Singapore-based bunkering firm Sinanju Tankers Holdings (Sinanju) and project partner Mitsui & Co. (Asia Pacific) (Mitsui AP) placed an order for a liquefied natural gas (LNG) dual-fuel powered bunker tanker with Keppel Singmarine on Monday.
The development was based on a decision to support Singapore’s direction to be a global maritime hub for connectivity, innovation and talent as part of its Sea Transport Industry Transformation Map, says the General Manager of Sinanju.
“This vessel will be utilised to train crew on LNG handling procedures and safety,” Desmond Chong told Manifold Times in an interview.
“Operating this bunker tanker will add impetus for our staff and crew to familiarise themselves with the Technical Reference for LNG Bunkering (TR56:2017) and more importantly, the safe and efficient handling of LNG when re-fuelling this vessel.
“We will be in good stead when embarking in ship-to-ship LNG bunkering as our next milestone.”
The 7,990 dwt bunkering vessel, Singapore’s first, will be powered mainly by liquefied natural gas (LNG) to deliver marine fuels to ocean-going vessels within local port limits. It is capable of delivering a variety of bunker fuels, with the exception of LNG, to receiving ships.
The Maritime and Port Authority of Singapore (MPA) in October 2016 launched the LNG bunkering pilot programme with a budget of SGD $12 million to test operational protocols, gain operational experience and beef up Singapore’s capabilities in the areas of LNG bunkering.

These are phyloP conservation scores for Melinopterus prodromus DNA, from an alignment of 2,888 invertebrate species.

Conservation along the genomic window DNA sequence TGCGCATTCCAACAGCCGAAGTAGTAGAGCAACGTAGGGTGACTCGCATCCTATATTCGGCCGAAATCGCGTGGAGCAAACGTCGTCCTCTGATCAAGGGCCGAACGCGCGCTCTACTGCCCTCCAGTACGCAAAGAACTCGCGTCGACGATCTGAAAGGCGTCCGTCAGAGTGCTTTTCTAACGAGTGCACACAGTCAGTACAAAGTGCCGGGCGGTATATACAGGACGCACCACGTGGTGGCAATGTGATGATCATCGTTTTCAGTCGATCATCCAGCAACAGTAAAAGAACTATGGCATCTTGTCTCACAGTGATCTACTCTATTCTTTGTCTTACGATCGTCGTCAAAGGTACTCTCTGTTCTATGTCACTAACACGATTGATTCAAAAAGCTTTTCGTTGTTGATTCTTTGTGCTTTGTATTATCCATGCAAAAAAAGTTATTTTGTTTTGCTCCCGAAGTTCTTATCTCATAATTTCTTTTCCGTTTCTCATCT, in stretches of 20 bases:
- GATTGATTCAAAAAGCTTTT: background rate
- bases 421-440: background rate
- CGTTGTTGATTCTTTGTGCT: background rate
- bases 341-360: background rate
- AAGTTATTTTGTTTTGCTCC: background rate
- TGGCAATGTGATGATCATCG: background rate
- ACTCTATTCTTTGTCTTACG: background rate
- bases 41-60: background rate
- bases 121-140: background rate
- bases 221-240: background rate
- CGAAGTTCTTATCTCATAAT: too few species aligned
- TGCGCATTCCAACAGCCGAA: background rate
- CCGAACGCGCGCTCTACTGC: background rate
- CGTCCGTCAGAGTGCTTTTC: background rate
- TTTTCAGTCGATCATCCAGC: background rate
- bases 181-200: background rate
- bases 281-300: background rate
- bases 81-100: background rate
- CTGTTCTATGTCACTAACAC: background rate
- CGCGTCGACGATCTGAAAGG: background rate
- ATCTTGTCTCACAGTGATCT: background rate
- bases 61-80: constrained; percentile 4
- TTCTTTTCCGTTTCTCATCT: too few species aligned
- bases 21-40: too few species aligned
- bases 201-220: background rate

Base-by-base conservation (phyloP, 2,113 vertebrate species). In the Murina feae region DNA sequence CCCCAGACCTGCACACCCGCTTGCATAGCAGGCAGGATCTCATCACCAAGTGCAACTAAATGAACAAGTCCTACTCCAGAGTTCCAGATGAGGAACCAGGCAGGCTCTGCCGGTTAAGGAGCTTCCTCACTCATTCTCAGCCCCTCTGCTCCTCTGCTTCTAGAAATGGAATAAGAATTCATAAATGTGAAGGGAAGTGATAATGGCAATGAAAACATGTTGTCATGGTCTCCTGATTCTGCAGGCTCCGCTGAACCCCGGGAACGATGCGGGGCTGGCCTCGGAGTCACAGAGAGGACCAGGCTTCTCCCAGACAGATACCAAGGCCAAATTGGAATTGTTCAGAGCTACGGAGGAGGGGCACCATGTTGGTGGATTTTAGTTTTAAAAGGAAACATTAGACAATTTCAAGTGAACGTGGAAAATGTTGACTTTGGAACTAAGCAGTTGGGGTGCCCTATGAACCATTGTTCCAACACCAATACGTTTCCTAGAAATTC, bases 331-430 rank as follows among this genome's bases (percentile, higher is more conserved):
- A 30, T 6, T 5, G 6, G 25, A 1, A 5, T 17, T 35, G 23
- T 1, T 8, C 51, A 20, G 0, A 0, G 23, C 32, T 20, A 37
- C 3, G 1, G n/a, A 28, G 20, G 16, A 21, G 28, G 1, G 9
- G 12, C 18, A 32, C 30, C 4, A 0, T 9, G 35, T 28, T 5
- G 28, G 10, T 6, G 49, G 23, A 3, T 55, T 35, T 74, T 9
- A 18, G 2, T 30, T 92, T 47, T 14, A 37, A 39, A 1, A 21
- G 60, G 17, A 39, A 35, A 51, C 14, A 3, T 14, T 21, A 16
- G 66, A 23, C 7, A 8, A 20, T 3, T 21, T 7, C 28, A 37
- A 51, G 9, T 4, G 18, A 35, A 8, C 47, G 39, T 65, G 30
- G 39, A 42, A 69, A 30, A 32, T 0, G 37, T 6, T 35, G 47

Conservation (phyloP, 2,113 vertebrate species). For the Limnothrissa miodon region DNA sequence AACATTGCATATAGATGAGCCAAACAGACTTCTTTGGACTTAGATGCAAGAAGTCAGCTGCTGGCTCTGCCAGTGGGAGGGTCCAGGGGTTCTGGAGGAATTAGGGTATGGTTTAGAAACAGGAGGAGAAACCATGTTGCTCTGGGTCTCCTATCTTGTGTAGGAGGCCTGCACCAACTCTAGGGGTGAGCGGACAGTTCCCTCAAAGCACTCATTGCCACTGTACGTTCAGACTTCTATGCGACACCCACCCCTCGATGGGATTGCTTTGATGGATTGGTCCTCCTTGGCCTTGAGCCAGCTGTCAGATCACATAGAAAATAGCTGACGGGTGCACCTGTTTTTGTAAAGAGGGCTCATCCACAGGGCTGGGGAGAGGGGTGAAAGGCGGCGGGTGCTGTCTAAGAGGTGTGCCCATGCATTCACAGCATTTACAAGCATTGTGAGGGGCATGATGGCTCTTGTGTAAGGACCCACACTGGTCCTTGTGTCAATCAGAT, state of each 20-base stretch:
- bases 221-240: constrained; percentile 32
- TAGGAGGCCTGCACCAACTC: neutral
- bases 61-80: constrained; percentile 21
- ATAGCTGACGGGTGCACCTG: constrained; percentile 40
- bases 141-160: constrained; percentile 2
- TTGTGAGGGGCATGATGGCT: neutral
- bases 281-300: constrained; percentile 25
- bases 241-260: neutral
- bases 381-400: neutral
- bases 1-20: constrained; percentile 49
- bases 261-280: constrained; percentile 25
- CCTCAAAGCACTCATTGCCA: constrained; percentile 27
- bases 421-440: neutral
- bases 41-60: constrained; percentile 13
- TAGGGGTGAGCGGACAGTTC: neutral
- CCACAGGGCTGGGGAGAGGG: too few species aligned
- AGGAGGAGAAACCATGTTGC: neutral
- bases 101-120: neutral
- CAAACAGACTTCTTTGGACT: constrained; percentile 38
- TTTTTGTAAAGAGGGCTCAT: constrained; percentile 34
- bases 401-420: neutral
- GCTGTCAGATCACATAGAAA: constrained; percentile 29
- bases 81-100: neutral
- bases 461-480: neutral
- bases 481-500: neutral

In December 2017, it injected another SGD $12 million of funds to boost the development of LNG bunkering operations at Singapore; half of it has been set aside to co-fund the building of new LNG bunkering vessels while the remaining will be used to support the construction of LNG-fuelled vessels at Singapore.
The funds have been helpful in financing Sinanju’s latest newbuilding project; however, more needs to be done if the company were to take the next step of constructing a specialised bunkering vessel capable of delivering LNG as a marine fuel.
“MPA’s grant of up to SGD $3 million to build a LNG bunkering vessel is very much appreciated; but for now, when the price of a LNG newbuild is at two to three times the cost of a normal bunker tanker, it is simply too huge an investment hurdle for a small enterprise like ourselves to undertake,” says Chong.
“As the world’s largest bunkering port, we support MPA’s multi-pronged approach to position Singapore as a world leader in providing access to clean fuels such as LNG across key shipping routes.
“However, without clear direction from shipowners on their fuel requirements from 2020 onwards, and no indication by LNG-powered vessels on their LNG bunker volumes – and if at all to call at Singapore for LNG bunker, we have been forced to take a hard look at the commercial justification of investing in LNG bunkering vessels at this current moment.”
Moving on, Chong believes Sinanju’s newbuild dual fuel powered bunkering vessel will be able to meet the fuel delivery requirements of its clients at Singapore port.
“We see a trend in oil companies encouraging and promoting the use of LNG in the shipping industry as a clean alternative fuel,” he says.
“We thus believe that such a LNG-powered vessel would be aligned to our clients’ (namely the oil majors and independent suppliers) requirements for their use.”
Photo credit: Sinanju Tankers Holdings
Published: 10 April, 2018
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